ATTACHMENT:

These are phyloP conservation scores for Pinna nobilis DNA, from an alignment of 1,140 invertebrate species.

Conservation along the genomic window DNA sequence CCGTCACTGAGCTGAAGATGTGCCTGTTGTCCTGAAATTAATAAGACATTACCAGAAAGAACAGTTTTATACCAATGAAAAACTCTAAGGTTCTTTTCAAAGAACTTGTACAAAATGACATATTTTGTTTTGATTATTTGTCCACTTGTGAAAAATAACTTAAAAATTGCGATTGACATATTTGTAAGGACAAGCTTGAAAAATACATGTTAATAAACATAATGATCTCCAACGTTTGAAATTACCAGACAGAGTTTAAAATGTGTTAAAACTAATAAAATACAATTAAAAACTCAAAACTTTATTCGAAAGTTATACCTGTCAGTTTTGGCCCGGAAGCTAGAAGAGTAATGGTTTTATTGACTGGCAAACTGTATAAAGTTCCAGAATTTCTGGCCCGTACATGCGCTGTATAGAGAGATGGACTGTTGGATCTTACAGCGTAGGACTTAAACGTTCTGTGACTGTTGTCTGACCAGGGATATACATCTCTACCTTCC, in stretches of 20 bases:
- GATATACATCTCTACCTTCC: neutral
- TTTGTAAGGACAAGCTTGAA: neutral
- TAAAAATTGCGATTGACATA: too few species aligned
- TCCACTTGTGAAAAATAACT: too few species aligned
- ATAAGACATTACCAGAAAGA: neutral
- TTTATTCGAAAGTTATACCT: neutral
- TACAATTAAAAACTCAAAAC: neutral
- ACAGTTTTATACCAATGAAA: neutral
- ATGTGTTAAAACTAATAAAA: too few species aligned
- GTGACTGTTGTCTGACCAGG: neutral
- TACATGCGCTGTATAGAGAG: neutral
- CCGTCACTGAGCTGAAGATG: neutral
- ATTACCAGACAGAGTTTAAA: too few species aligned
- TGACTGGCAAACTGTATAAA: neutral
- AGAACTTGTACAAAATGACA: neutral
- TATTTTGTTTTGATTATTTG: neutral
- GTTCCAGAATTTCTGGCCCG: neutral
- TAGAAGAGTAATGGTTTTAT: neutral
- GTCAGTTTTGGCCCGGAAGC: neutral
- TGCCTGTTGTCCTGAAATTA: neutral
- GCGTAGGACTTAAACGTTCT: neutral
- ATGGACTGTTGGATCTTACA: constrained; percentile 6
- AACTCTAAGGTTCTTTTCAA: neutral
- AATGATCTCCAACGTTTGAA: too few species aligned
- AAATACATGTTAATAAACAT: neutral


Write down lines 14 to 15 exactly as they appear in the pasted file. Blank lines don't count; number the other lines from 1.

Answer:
- CCGTCACTGAGCTGAAGATG: neutral
- ATTACCAGACAGAGTTTAAA: too few species aligned